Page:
Vatican Won’t Oppose Peru’s Prosecution of Cult Leader

News: World News
by Alexander Slavsky  •  •  January 19, 2018   

Luis Figari accused of homosexual abuse and psychological torment of group members

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LIMA ( - Only days before the pope's trip to Peru, the Vatican seized control of a traditional Peruvian Catholic movement owing to complaints of sexual and psychological abuse.

On Wednesday, Vatican spokesman Greg Burke released a statement that the founder of Sodalitium Christianae Vitae (SCV), layman Luis Figari, is "not to return to Peru ... in order to block any contact of Figari with Sodalitium. The Vatican will in no way oppose Peruvian efforts to detain Figari."

On January 10, the Vatican announced that Colombian bishop Noel Antonio Londoño Buitrago, C.Ss.R. has been appointed the apostolic commissioner for SCV: "The Pope has shown himself to be particularly attentive to the seriousness of the information concerning the internal regime, formation and economic and financial management," the statement declared, the Holy Father instructing the Congregation "to pay particular attention" to this case.

It comes a month after Peruvian prosecutors announced plans to arrest Figari, who denies the claims and has been living in Rome since the Vatican confirmed many of the accusations against him. He had been ordered to cut off all contact with the organization. The Vatican also forbade him from returning to Peru without the permission of the current superior of the SCV and outlawed him from speaking publicly.
The Vatican also mentioned American Cdl. Joseph Tobin, archbishop of Newark, New Jersey, will serve as the delegate to the Holy See for the SCV. Known for holding progressive theological views, Tobin advocates for female cardinals and officially approved an LGBT pilgrimage and Mass at his Cathedral Basilica of the Sacred Heart.
Victims of Figari have criticized the Vatican for their mishandling of the case, which took six years, while Figari lived in Rome.
Figari founded the SCV in 1971 as a lay community to recruit "soldiers for God," one of a number of societies founded in the wake of the liberation theology movement popular throughout Latin America in the 1960s. Ther organization was approved by the Vatican in 1997 and has around 20,000 priests, celibate laymen, "sodalits," and consecrated laywomen around the world.
Luis Figari
Figari's sexual abuse was first reported in 2011 to Lima's interdiocesan tribunal, which shared it with the Vatican. The then-Superior General of the SCV, Eduardo Regal Villa, separated Figari from community life, forcing him into retirement. In 2014, Alessandro Moroni Llabrés, current superior general of the SCV, relocated Figari from Lima to the SCV community in Rome.
Peruvian prosecutors opened an investigation into Figari in 2015 after the book, Half Monks, Half Soldiers, was published by Peruvian journalists Pedro Salinas and Paola Ugaz, who detailed the allegations of abuse. They described Figari as a cult leader who psychologically and physically abused boys and young men, including sodomizing and humiliating them.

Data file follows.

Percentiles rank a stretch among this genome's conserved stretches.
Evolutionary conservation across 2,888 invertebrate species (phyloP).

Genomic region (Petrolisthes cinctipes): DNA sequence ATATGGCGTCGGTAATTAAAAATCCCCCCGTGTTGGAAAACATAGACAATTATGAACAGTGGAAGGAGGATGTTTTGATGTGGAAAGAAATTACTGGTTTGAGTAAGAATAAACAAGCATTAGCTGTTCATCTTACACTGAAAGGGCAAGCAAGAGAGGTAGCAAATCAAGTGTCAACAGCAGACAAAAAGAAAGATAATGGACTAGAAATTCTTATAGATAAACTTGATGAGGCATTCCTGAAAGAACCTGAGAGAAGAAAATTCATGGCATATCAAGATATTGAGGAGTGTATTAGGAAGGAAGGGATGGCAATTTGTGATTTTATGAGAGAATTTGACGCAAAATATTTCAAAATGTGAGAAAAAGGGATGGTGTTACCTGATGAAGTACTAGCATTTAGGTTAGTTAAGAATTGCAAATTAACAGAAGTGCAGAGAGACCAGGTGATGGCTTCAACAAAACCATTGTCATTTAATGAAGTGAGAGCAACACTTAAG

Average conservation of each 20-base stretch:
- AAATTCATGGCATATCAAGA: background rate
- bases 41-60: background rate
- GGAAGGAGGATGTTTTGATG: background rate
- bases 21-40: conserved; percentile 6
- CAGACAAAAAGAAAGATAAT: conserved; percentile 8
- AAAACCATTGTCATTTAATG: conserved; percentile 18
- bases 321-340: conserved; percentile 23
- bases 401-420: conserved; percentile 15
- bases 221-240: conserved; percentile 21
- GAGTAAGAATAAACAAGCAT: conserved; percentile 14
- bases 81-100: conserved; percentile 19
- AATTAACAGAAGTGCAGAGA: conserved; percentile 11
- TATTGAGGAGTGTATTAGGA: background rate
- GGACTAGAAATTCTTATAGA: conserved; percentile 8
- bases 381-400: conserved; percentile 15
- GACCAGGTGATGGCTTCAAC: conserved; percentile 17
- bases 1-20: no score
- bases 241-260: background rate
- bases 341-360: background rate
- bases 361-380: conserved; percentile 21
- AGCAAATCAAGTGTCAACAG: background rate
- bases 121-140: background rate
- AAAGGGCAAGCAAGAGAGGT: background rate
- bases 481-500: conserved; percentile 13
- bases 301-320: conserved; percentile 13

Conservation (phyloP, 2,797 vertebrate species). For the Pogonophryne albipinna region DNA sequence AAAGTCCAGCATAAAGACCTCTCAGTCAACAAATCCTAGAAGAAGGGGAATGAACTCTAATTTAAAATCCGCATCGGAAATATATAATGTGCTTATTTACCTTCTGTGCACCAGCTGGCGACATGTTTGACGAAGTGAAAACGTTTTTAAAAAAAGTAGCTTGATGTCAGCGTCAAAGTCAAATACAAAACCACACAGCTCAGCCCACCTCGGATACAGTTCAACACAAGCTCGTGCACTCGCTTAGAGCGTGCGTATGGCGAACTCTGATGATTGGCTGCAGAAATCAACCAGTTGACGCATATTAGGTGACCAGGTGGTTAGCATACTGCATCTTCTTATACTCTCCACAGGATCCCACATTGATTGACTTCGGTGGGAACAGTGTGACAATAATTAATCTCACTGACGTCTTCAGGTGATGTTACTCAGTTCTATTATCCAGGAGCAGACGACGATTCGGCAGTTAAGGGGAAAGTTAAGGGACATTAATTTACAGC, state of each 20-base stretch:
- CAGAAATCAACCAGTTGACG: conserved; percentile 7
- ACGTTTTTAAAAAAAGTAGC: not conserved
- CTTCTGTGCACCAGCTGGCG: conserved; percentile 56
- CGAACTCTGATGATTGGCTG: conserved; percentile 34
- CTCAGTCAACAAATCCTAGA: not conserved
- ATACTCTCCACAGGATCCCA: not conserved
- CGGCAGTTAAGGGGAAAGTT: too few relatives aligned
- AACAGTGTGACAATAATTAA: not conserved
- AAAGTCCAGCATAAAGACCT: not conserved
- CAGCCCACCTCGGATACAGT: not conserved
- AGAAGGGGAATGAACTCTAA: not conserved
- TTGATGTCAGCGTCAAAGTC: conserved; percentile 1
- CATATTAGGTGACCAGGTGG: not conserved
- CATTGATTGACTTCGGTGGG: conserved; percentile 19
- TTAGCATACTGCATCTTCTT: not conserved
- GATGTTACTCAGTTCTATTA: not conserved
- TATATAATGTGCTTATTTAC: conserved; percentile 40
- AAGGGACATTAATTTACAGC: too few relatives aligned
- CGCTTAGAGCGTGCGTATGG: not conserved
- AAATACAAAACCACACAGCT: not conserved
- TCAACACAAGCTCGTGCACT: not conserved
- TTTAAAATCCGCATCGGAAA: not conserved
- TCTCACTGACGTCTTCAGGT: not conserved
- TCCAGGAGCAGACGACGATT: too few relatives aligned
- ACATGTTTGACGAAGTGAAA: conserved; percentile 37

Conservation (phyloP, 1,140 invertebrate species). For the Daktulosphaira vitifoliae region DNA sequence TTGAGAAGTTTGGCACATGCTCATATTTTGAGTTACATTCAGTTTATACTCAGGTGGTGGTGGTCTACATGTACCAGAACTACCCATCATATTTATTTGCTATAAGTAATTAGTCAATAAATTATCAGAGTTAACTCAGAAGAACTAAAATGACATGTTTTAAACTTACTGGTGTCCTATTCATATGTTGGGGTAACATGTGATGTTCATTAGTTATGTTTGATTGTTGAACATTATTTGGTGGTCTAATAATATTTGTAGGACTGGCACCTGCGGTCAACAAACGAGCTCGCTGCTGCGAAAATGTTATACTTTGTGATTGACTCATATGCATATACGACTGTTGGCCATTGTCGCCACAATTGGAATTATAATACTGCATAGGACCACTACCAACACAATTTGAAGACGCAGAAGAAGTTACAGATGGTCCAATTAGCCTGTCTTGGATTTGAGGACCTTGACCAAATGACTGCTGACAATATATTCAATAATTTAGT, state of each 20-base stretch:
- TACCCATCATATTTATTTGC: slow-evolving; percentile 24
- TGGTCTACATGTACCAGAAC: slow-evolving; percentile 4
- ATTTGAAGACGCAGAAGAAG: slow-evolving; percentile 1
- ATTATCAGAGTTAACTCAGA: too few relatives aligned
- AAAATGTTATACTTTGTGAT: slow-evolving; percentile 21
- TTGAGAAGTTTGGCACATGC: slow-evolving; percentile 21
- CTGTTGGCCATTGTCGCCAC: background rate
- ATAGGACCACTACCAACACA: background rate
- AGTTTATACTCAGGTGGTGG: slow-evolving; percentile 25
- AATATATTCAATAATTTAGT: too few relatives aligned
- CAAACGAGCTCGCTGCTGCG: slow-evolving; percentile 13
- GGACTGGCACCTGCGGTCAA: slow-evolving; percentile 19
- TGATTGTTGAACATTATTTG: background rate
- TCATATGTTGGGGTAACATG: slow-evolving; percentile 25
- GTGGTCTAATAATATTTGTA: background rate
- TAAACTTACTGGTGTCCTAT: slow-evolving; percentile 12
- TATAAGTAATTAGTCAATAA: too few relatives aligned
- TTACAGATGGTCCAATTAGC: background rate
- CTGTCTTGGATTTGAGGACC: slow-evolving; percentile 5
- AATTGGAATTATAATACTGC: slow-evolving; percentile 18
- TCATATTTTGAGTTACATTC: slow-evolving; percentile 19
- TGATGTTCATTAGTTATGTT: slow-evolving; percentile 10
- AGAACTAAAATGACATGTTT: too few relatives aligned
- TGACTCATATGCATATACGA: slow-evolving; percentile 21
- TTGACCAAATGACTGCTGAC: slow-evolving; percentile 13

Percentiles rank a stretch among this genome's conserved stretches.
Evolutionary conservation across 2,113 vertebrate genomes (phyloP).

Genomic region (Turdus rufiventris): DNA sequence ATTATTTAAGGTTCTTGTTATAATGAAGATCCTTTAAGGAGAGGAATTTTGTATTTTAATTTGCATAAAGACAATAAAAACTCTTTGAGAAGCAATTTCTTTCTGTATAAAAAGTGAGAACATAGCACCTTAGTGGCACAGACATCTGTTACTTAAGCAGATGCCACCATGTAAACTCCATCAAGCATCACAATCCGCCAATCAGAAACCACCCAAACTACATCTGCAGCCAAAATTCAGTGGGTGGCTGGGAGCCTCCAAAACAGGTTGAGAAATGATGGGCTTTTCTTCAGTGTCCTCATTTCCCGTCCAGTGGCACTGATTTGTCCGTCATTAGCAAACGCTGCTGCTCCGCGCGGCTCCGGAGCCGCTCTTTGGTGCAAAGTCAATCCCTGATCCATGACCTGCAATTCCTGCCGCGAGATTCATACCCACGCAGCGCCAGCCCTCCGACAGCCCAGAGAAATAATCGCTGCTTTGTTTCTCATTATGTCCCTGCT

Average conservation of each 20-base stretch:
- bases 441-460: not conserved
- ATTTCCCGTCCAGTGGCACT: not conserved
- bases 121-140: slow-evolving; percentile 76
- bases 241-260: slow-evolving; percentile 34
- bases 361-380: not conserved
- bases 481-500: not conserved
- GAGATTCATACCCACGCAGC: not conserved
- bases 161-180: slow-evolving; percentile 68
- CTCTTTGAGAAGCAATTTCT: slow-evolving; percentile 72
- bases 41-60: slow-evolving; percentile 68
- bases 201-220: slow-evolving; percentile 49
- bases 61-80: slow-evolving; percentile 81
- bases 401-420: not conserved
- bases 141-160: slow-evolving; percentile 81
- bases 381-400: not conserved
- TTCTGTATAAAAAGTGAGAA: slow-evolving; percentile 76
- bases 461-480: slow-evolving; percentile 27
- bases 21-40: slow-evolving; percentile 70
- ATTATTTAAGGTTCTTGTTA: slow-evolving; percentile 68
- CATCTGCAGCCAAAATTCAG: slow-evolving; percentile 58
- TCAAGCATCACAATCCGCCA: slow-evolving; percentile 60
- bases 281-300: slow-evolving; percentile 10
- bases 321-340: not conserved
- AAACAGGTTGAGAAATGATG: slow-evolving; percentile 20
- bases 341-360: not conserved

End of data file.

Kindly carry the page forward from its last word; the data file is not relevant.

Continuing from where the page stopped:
In 2015, Moroni and the Superior Council set up an Ethics Commission for Justice and Reconciliation, along with an Office of Integrity and Ethics and a Reparations and Redress Program, to help gather information from victims and provide assistance and compensation.
Tobin was chosen as the Vatican's delegate for the SCV in 2016. His primary responsibilities include assisting Moroni and the Superior Council in their duties and managing the fall-out from Figari and the SCV's financial assets. The same year, Figari was sent to another religious community in Rome.
We reaffirm once again our absolute obedience to the Holy Father and Holy Mother Church.
The SCV began its own investigation into the allegations in 2017, claiming Figari "sexually assaulted at least one child, manipulated, sexually abused, or harmed several other young people; and physically or psychologically abused dozens of others."
He "used his leadership status to have authoritarian direction and control of most Sodalits," stated the report. "Figari was frequently described by both former and current Sodalits as narcissistic, paranoid, demeaning, vulgar, vindictive, manipulative, racist, sexist, elitist, and obsessed with sexual issues and the sexual orientation of the SCV members — especially the aspirants."
Bp. Noel Antonio Londoño Buitrago C.Ss.R.
Both the criminal and the SCV investigation resulted in the appointment of Buitrago as the apostolic commissioner for the SCV. Some are comparing the case to that of notorious child abuser Fr. Marciel Maciel, founder of the Legionaries of Christ. Legal proceedings also resulted in the removal of Fr. Maciel, accused of sexually abusing minors, using drugs and fathering three children.
It took years before the Vatican disciplined Maciel, imposing "a retired life of prayer and penance, renouncing any form of public ministry." In 2010, Pope Benedict XVI appointed Italian archbishop Velasio de Paolis as the Vatican's delegate for the Legionaries of Christ. Pope Francis approved new constitutions for the order in 2014 and offered a plenary indulgence for the movement in 2015.
On Wednesday, the SCV thanked the Pope, declaring its fidelity to the Church "for following the life of our community with concern. We reiterate our willingness to accept all that is available for the development of our Society. We reaffirm once again our absolute obedience to the Holy Father and Holy Mother Church."


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